The Futuristic Western: Stephen King and The Dark Tower
2. History and Myth
a. The Myth before the Myth
a. The crews as microcosms of society
b. The Women
c. The Social Outcasts
d. Homosexuality and Lesbianism
e. Inter-Racial Relationships
4. Forms of Government
d. Other Forms
5. Politics and International Relations
b. Treaties and Conventions
6. Law and Order through Time and Space
a. Traditional ways of settling legal disputes and reaching verdicts
b. About the contemporary legal system
c. Examples of contemporary Legal Dilemmas
Protection of Privacy
Freedom of Information
d. About the futuristic legal system
The Prime Directive
Time Travel and Time Machines
The use of Telepathy and Telekinesis
Definition and Rights of Intelligent Life
Laws of Robotics
The Internet and Control of Information
Election Laws and Procedures
Stephen King is a very prolific writer, who writes more than just Science Fiction and horror Novels. You can safely assume that every word he writes will eventually find its way either to the Big Screen or the Small Screen. Recent examples are Riding the Bullet, which began as an Internet story and should soon reach the Big Screen, the new (and rather narcissistic) adaptation of Lars von Trier's The Kingdom, The Dead Zone (which was actually a nice surprise), and the rather disappointing Secret Window. Interestingly enough, the Movie adaptations of his novels which were not necessarily Science Fiction or Horror Novels were far more successful (see The Shawshank Redemption, Stand by Me, The Green Mile, etc'). I will discuss The Children of the Corn later on.
One of King’s Novels, the incredibly funny The Eyes of the Dragon, is the exception that proves the rule in this context. In this Novel King tried to create a typical medieval myth of noble princes and evil wizards, and it presents evil and dealing with it a very interesting way. In one word - recommended!
The Dark Tower is a series of books which incorporates themes from multiple genres, including fantasy, science fantasy, horror and western. It describes a "gunslinger" and his quest toward a tower, the nature of which is both physical and metaphorical.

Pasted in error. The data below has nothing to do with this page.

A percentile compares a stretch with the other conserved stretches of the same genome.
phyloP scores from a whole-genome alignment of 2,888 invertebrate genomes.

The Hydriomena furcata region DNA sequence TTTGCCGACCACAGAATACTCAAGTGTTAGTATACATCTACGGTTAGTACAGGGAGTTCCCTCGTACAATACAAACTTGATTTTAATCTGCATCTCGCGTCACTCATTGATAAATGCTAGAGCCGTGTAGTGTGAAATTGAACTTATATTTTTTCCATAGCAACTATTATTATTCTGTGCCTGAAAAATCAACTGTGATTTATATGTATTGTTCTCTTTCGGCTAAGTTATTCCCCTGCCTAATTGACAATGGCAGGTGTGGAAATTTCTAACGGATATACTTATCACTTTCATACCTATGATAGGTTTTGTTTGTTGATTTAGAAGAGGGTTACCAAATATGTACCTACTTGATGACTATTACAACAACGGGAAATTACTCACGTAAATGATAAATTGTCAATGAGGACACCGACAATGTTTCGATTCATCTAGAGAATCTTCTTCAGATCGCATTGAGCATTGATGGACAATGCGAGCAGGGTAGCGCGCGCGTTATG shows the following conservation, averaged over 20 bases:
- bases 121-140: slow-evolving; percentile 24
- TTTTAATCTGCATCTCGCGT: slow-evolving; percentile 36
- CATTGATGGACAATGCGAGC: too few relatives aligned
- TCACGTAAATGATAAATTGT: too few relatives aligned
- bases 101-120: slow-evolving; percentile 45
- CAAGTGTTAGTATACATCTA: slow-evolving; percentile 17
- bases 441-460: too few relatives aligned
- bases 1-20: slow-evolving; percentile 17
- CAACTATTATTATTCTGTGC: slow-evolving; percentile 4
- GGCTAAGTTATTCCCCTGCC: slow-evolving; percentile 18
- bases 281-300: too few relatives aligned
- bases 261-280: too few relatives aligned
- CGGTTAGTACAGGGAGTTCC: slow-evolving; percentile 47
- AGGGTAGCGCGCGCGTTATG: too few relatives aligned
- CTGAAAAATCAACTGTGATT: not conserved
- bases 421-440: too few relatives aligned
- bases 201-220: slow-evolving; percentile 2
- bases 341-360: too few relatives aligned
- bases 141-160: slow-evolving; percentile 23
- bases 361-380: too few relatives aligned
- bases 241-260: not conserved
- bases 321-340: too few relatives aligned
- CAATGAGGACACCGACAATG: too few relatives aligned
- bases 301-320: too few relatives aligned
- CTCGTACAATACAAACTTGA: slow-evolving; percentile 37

The series has become a linchpin that ties together much of King's body of work. The worlds of The Dark Tower are in part composed of locations, characters, events and other various elements from many of King's novels and short stories.
King has described the series as his magnum opus. Besides the eight novels that compose the series proper, many of King's other books relate to the story, introducing concepts and characters that come into play as the series progresses.
The series was chiefly inspired by the poem "Childe Roland to the Dark Tower Came" by Robert Browning, whose full text was included in the final volume's appendix (see also here).
In the preface to the revised 2003 edition of The Gunslinger, King also identifies The Lord of the Rings (King's style of location names in the series, such as Mid-World (Middle Earth) and his development of a unique language abstract to our own (High Speech), are also influenced by J. R. R. Tolkien's work), Arhurian Legend, Akira Kurosawa's Seven Samurai, its stepchild The Magnificent Seven, Sergio Leone's "Man with No Name" trilogy (The Good, the Bad and the Ugly), and other works by Howard Hawks and John Sturges, etc'. He also identifies Clint Eastwood's "Man with No Name" character as one of the major inspirations for the protagonist, Roland Deschain.